As Snap Inc. heads towards its highly anticipated IPO, new data obtained by BuzzFeed News raises questions about the company’s ability to sustain the sort of growth needed to justify its expected $20 to 25 billion valuation.
The emergence of Snapchat clones copying the app’s key features — most prominently Instagram’s knockoff of its Stories feature — appears to have hurt Snap’s growth prospects, according to data from app analytics company App Annie. Though Snapchat is still growing, these clones are hampering growth in key markets like the United States, and potential future markets in Asia.
Snapchat once had a strong lead over Instagram on time-spent-in-app per user on Android devices worldwide. But in spring 2016 — before Instagram even copied Stories — it started to slip. As of December 2016, Instagram has not only surpassed Snapchat, but claimed a lead of 25%. That's a metric worth noting, because Snap is pitching Wall Street on its ability to maximize average revenue per user, according to Bloomberg. If users spend less time inside Snapchat, the ad-supported company stands to make less money per user. As of late last year, Snap was selling major advertisers on the fact that its users spent 25–30 minutes in the app each day.
Snapchat continues to have significant momentum in the US, but here too its time-spent advantage over Instagram is shrinking. In December 2015, before Instagram cloned its popular Stories feature, Snapchat had a 35% lead over Instagram in time spent per user on Android devices in the US, according to App Annie. Instagram debuted its take on Stories in the summer of 2016 and by December, that lead had declined to 20%. A source familiar with the situation said a similar trend is playing out on iOS.
“A large portion of this movement occurred in the second half of 2016 and could have partly been due to the addition of Instagram Stories in August 2016,” App Annie told BuzzFeed News.
Meanwhile, Snap’s growth prospects in big markets like Asia appear fraught. Like Facebook and Twitter, Snapchat is banned in China. A Snapchat-like app called Snow currently dominates that market and outranks Snap in Japan and South Korea when it comes to monthly active users, according to App Annie data.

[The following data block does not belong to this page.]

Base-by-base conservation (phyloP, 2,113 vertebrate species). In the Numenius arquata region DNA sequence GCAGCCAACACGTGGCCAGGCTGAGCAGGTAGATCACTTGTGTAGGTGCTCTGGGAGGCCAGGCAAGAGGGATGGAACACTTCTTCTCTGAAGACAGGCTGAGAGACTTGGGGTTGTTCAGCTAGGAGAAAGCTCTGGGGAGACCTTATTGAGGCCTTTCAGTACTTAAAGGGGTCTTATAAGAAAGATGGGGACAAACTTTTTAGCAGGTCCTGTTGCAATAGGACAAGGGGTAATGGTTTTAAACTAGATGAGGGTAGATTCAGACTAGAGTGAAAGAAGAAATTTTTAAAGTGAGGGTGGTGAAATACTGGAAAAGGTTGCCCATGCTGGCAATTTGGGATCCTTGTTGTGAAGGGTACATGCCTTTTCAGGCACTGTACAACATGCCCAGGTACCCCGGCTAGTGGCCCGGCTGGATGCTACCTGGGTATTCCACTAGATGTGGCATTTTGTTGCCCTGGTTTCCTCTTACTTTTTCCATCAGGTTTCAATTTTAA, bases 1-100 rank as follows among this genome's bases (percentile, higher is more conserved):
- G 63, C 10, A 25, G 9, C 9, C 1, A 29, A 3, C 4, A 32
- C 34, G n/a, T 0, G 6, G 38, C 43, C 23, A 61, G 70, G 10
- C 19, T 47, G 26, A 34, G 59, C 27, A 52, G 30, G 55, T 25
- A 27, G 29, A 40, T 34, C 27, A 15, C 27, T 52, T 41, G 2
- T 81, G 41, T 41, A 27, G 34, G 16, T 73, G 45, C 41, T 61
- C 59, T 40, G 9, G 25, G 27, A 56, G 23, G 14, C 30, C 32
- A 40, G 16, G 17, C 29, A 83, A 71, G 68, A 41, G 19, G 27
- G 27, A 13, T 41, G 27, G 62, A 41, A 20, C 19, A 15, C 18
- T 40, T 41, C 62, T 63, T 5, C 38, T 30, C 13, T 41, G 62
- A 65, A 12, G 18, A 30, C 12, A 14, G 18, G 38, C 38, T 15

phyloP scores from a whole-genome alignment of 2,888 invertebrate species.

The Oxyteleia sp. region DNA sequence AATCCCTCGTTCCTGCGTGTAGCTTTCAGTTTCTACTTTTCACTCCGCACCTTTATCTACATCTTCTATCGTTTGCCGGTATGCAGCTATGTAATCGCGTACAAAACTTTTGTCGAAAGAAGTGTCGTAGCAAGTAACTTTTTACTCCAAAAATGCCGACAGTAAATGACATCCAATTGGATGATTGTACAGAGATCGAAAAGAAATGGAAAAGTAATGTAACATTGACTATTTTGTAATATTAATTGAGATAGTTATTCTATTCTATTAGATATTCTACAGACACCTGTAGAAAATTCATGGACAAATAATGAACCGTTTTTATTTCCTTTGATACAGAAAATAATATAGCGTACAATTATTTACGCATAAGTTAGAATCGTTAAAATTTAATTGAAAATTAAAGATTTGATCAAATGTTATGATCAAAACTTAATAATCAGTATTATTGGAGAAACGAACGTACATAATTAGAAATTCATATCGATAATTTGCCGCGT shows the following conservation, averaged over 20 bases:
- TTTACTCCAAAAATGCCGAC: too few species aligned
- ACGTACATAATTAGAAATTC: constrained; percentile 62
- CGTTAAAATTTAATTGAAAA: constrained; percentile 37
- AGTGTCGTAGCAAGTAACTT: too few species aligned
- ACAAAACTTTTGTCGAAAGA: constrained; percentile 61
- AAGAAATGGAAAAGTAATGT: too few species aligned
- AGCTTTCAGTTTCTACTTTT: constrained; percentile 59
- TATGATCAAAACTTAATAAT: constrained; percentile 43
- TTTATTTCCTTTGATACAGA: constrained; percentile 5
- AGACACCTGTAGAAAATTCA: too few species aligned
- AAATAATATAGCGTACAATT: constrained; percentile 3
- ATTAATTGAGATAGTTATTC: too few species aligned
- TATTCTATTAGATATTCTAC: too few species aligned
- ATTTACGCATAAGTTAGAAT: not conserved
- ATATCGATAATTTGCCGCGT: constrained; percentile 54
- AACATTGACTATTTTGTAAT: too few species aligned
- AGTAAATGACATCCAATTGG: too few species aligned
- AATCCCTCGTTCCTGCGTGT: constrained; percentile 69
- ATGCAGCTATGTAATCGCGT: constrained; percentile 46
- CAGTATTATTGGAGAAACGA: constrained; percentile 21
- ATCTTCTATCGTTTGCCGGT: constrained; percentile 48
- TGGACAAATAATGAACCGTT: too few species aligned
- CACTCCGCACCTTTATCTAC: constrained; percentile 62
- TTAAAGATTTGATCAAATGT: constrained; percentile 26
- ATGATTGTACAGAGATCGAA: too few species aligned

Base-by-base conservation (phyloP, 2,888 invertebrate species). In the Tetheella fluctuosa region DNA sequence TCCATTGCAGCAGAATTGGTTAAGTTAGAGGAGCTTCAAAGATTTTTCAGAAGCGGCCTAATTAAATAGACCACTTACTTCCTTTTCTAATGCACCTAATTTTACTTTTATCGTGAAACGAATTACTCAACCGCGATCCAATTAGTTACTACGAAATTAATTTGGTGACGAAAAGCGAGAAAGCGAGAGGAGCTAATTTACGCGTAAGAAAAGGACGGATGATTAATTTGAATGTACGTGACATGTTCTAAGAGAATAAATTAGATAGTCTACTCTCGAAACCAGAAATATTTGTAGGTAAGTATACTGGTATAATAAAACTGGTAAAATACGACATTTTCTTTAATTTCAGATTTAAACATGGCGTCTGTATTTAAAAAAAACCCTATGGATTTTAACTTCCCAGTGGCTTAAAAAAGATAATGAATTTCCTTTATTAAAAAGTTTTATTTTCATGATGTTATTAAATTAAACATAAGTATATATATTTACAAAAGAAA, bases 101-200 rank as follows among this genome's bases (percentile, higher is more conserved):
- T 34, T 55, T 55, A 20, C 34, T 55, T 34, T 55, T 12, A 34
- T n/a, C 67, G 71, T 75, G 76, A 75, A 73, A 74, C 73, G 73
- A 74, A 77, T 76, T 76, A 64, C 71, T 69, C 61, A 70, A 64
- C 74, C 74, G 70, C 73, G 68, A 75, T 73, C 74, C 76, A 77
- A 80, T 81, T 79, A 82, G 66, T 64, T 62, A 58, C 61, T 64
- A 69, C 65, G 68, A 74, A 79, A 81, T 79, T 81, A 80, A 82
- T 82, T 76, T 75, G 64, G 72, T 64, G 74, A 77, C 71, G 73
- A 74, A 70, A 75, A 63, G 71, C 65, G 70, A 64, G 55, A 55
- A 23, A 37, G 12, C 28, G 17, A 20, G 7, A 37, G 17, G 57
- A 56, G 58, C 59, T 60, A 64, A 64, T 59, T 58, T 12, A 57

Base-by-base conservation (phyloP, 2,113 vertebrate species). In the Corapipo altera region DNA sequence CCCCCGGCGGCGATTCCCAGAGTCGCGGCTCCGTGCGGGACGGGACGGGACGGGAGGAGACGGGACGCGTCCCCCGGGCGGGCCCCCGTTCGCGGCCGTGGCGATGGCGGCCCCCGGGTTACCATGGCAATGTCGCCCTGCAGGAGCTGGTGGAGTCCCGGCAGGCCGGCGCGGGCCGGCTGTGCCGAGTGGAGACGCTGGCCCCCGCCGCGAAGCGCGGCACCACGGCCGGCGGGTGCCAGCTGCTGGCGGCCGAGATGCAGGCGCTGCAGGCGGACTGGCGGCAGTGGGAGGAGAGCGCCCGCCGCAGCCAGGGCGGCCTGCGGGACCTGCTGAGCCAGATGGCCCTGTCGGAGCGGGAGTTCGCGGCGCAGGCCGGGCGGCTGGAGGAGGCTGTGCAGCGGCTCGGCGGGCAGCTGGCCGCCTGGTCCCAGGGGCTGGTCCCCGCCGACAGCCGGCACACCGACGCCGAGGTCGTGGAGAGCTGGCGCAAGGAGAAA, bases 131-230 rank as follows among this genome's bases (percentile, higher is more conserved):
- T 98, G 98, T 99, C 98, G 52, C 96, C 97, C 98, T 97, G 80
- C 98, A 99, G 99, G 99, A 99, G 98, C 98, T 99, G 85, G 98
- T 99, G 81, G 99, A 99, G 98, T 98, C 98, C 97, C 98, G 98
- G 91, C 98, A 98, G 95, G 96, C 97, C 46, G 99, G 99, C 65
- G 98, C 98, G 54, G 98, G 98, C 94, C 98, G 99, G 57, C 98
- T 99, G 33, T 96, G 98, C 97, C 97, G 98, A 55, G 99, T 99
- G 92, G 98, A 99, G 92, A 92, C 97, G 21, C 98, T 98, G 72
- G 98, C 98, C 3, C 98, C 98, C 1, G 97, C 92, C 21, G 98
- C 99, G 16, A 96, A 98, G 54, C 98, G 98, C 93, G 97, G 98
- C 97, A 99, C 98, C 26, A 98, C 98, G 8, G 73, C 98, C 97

As BuzzFeed News has previously reported, advertisers have been hesitant to dedicate big budgets to Snapchat since its reach and data-targeting capabilities pale in comparison to Facebook’s. The rampant cloning of key Snapchat features has only made the prospect of breaking through that barrier more daunting.
"Snapchat’s still not taken seriously enough to even be on the level of getting the kind of investment that Instagram is getting,” one advertising agency CEO told BuzzFeed News this week. Asked if Instagram’s clone would mean advertisers would direct dollars there instead of Snapchat, the executive said "there was never enough money earmarked for Snapchat to move to Instagram.”
As Snapchat battles Instagram and its other clones, Snapchat’s top influencers and brands are reporting declines in Story views, as noted by TechCrunch. Talent managers and advertising executives told BuzzFeed News they’re seeing declines in views of their stories extending from 20% to as high as 50%.
Meanwhile, the overall percentage of internet users watching Snapchat’s live stories has declined as well, falling to 12% in November 2016 from 14% in June 2015, according to UBS. “We think growth has stalled and in particular Instagram including similar features has helped keep people from leaving and going to Snapchat,” Ben Bajarin, principal analyst at Creative Strategies, told BuzzFeed News.
Snap Inc. declined comment.
Alex Kantrowitz is a senior technology reporter for BuzzFeed News and is based in San Francisco. He reports on social and communications.
Contact Alex Kantrowitz at email@example.com.
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